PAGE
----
• Research article

      The effects of auricular acupressure on the sleep of the elderly using polysomnography, actigraphy and blood test: Randomized, single-blind, sham control

      Complementary Therapies in Clinical Practice, Volume 45, 2021, Article 101464

      This study was conducted to examine the effects of auricular acupressure on sleep in elderly people with sleep disorders.

      This was a randomized, double-blind, sham-controlled study. The participants aged over 65 years old were randomly assigned to the experimental group (n=21) and the sham control group (n=21). The participants in the experimental group and the sham control group received auricular acupressure on sleep-disorder-related points or to sleep-disorder-unrelated points, respectively. The intervention was implemented for a total of eight weeks. To validate the effects of the treatment, polysomnography with the Alice portable sleep diagnostic system; actigraphy with Fitbit Alta; and melatonin, serotonin, and cortisol blood tests were conducted.

      Non-Rapid Eye Movement sleep stage 3 duration change (Z=−2.187, p= .029) and Non-Rapid Eye Movement sleep stage 3 ratio change (Z=−2.423, p= .014), measured by polysomnography, of the experimental group showed a significant increase over time compared to the sham control group.

      Auricular acupressure applied for eight weeks was found to be effective in increasing Non-Rapid Eye Movement sleep stage 3 duration and Non-Rapid Eye Movement sleep stage 3 ratio among sleep stages of the elderly. Consequently, it showed that auricular acupressure can be used as a proven nursing intervention method for sleep disorder in elders to increase deep sleep duration and ratio.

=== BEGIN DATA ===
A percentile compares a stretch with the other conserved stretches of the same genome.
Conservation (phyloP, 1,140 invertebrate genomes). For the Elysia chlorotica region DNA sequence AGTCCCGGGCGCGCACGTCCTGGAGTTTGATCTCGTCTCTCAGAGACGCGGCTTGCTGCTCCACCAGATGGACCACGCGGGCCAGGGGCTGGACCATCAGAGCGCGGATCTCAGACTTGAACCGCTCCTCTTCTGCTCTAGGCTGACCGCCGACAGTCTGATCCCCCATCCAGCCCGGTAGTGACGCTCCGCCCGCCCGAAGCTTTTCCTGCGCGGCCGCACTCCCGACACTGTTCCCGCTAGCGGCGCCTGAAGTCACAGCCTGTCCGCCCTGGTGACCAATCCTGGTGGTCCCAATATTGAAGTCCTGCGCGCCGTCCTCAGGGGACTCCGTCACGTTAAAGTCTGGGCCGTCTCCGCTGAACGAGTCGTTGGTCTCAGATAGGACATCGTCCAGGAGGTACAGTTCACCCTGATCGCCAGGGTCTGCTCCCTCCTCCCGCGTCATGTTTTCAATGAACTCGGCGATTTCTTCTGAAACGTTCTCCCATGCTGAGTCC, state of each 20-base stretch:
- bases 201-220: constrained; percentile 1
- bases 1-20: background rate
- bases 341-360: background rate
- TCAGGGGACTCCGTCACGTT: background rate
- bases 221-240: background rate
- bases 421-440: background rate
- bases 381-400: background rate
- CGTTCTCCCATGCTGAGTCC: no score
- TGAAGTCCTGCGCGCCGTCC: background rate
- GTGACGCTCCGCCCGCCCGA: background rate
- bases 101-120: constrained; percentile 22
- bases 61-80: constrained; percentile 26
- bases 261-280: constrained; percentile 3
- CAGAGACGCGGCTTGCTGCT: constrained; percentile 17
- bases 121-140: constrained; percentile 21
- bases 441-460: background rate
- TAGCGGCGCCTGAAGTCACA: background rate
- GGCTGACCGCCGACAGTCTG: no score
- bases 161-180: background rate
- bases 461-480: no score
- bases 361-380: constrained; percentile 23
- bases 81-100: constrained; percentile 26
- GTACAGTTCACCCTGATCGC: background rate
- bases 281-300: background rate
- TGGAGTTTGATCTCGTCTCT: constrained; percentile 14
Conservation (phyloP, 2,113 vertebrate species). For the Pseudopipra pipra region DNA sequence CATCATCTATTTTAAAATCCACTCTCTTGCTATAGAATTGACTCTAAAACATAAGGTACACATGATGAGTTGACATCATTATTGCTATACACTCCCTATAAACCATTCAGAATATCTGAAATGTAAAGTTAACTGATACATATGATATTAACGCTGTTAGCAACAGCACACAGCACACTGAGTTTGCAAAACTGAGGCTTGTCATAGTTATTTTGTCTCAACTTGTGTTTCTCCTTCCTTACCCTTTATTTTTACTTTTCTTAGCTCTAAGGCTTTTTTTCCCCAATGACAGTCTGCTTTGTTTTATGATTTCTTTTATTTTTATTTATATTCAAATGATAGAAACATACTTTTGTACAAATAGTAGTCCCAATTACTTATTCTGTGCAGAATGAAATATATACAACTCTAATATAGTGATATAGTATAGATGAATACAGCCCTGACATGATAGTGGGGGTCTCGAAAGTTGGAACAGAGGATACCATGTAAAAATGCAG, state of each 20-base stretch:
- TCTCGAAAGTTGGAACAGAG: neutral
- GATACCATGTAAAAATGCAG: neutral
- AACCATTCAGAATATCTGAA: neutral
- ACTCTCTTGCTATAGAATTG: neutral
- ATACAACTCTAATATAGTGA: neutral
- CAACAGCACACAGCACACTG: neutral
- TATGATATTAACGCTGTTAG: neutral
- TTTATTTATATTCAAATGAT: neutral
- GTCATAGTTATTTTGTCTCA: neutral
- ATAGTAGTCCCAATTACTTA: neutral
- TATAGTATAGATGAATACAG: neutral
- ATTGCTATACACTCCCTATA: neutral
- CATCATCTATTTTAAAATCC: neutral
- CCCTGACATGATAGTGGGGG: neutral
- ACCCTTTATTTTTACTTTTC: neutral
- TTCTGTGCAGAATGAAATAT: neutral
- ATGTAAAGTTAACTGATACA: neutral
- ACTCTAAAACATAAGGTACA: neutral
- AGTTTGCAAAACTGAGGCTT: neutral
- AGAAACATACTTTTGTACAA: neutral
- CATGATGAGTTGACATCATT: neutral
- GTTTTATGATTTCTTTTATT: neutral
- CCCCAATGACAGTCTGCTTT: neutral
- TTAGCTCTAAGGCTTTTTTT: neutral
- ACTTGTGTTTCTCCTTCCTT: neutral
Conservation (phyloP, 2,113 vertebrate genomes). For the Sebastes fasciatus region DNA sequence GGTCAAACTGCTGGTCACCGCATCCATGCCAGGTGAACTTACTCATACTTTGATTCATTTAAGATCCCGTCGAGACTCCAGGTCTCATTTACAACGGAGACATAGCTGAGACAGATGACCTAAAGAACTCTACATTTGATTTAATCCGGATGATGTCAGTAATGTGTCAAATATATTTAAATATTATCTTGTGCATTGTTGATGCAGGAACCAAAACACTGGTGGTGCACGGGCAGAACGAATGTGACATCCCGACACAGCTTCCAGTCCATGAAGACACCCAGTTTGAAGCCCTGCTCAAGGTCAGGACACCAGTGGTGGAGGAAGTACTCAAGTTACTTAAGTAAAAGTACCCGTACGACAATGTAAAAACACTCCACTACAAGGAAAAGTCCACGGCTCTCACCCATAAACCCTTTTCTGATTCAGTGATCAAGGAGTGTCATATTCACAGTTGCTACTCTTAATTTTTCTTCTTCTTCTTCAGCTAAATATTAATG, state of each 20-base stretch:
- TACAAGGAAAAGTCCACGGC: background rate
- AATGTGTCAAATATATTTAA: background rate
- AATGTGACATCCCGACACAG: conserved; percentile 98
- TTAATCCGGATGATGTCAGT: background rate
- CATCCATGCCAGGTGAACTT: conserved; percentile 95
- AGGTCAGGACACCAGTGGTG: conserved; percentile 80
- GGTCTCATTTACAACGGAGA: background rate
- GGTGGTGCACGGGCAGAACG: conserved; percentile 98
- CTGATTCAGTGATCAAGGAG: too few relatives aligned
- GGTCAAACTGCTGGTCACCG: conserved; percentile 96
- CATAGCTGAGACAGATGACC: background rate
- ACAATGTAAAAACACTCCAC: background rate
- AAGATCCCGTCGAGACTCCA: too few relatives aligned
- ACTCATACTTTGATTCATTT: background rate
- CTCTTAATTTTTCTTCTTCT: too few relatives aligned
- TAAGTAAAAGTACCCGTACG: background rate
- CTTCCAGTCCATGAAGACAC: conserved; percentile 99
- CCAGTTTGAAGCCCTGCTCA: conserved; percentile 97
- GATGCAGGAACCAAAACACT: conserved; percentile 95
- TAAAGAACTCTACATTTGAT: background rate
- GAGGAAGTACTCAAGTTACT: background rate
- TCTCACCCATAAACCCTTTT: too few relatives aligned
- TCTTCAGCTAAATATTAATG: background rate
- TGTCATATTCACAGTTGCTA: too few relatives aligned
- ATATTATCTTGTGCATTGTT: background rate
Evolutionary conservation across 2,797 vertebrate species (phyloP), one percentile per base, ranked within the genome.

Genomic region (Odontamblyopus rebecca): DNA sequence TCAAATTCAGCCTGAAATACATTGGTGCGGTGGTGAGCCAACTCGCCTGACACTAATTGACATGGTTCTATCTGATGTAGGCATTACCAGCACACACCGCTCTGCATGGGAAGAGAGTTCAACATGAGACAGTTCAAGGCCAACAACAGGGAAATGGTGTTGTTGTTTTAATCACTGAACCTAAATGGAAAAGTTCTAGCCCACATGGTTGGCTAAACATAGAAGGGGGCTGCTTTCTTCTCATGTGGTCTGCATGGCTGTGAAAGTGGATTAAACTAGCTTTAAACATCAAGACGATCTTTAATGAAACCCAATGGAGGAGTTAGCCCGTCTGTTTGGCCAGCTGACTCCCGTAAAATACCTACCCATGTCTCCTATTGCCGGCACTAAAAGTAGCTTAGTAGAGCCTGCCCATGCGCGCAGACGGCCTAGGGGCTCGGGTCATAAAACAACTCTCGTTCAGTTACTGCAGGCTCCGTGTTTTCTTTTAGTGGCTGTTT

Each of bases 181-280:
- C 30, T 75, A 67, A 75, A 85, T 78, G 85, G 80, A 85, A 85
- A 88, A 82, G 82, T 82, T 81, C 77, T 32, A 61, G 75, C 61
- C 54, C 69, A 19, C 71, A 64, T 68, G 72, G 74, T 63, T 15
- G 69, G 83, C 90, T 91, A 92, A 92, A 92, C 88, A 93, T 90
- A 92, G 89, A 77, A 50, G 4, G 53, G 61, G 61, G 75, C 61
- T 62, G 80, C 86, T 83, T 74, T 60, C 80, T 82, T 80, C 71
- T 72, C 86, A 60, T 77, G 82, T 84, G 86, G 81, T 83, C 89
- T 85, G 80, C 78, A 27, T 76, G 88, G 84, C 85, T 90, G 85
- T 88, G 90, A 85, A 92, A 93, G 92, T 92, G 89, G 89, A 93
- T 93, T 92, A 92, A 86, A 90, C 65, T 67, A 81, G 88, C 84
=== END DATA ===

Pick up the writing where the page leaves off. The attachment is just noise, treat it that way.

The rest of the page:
• Research article

      Effects of Auricular Acupressure on Korean Children Who are Obese

      Journal of Pediatric Nursing, Volume 51, 2020, pp. e57-e63

      This study aimed to examine the effects of auricular acupresure on reducing obesity in children who are obese.

      The study design was a randomized controlled trial design. Participants aged between 9 and 11 years were 65 children who are obese, divided into the experimental group (n = 31) and control group (n = 34). The sessions continued for 8 weeks. The participants in the experimental and control groups received auricular acupressure using ear pellets (seeds) on 5 acupoints known to be either effective in obesity treatment or ineffective. Outcome measures included body image score, children's depression inventory, Rosenberg self-esteem scale, and anthropometric indices (waist circumference, hip circumference, BMI, etc.).

      Children in the experimental group showed significant improvement in waist circumference and hip circumference after 8 weeks compared with those in the control group (p < .001). But no statistically significant difference in body image score, depression score, or self-esteem score emerged before or after auricular acupressure in the experimental and control groups.

      Auricular acupressure using ear pellets for eight weeks was effective in decreasing waist and hip circumferences in children who are obese.

      Auricular acupressure can be used as an intervention method for children to control obesity.

    • Research article

      The Effectiveness of Acupressure on Relieving Pain: A Systematic Review

      Pain Management Nursing, Volume 15, Issue 2, 2014, pp. 539-550